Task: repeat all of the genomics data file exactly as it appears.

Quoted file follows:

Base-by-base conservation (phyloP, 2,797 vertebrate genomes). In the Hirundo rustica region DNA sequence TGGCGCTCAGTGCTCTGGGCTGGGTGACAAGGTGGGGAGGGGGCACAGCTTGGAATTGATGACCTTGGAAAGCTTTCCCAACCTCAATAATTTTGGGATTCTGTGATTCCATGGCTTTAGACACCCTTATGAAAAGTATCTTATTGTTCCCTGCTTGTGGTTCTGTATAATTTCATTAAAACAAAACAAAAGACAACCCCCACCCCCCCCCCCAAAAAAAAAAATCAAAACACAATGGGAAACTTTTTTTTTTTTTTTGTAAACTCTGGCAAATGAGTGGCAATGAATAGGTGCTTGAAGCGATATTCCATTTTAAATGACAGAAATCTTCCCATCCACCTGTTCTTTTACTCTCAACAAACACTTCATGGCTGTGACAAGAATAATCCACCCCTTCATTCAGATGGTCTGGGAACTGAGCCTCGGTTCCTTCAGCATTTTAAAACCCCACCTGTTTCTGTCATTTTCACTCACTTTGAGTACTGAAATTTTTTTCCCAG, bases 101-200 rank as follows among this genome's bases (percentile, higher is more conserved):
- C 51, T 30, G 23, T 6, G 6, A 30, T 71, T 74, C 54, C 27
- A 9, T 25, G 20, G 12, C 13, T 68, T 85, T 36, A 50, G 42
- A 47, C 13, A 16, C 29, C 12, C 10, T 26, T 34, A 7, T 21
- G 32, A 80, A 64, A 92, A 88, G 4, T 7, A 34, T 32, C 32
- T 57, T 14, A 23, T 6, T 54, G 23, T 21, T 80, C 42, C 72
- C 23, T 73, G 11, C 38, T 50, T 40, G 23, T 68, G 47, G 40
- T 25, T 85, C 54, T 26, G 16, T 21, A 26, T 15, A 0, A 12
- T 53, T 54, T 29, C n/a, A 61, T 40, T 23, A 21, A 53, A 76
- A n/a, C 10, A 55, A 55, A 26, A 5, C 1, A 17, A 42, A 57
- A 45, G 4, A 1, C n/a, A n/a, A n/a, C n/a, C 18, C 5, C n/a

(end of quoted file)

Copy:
Base-by-base conservation (phyloP, 2,797 vertebrate genomes). In the Hirundo rustica region DNA sequence TGGCGCTCAGTGCTCTGGGCTGGGTGACAAGGTGGGGAGGGGGCACAGCTTGGAATTGATGACCTTGGAAAGCTTTCCCAACCTCAATAATTTTGGGATTCTGTGATTCCATGGCTTTAGACACCCTTATGAAAAGTATCTTATTGTTCCCTGCTTGTGGTTCTGTATAATTTCATTAAAACAAAACAAAAGACAACCCCCACCCCCCCCCCCAAAAAAAAAAATCAAAACACAATGGGAAACTTTTTTTTTTTTTTTGTAAACTCTGGCAAATGAGTGGCAATGAATAGGTGCTTGAAGCGATATTCCATTTTAAATGACAGAAATCTTCCCATCCACCTGTTCTTTTACTCTCAACAAACACTTCATGGCTGTGACAAGAATAATCCACCCCTTCATTCAGATGGTCTGGGAACTGAGCCTCGGTTCCTTCAGCATTTTAAAACCCCACCTGTTTCTGTCATTTTCACTCACTTTGAGTACTGAAATTTTTTTCCCAG, bases 101-200 rank as follows among this genome's bases (percentile, higher is more conserved):
- C 51, T 30, G 23, T 6, G 6, A 30, T 71, T 74, C 54, C 27
- A 9, T 25, G 20, G 12, C 13, T 68, T 85, T 36, A 50, G 42
- A 47, C 13, A 16, C 29, C 12, C 10, T 26, T 34, A 7, T 21
- G 32, A 80, A 64, A 92, A 88, G 4, T 7, A 34, T 32, C 32
- T 57, T 14, A 23, T 6, T 54, G 23, T 21, T 80, C 42, C 72
- C 23, T 73, G 11, C 38, T 50, T 40, G 23, T 68, G 47, G 40
- T 25, T 85, C 54, T 26, G 16, T 21, A 26, T 15, A 0, A 12
- T 53, T 54, T 29, C n/a, A 61, T 40, T 23, A 21, A 53, A 76
- A n/a, C 10, A 55, A 55, A 26, A 5, C 1, A 17, A 42, A 57
- A 45, G 4, A 1, C n/a, A n/a, A n/a, C n/a, C 18, C 5, C n/a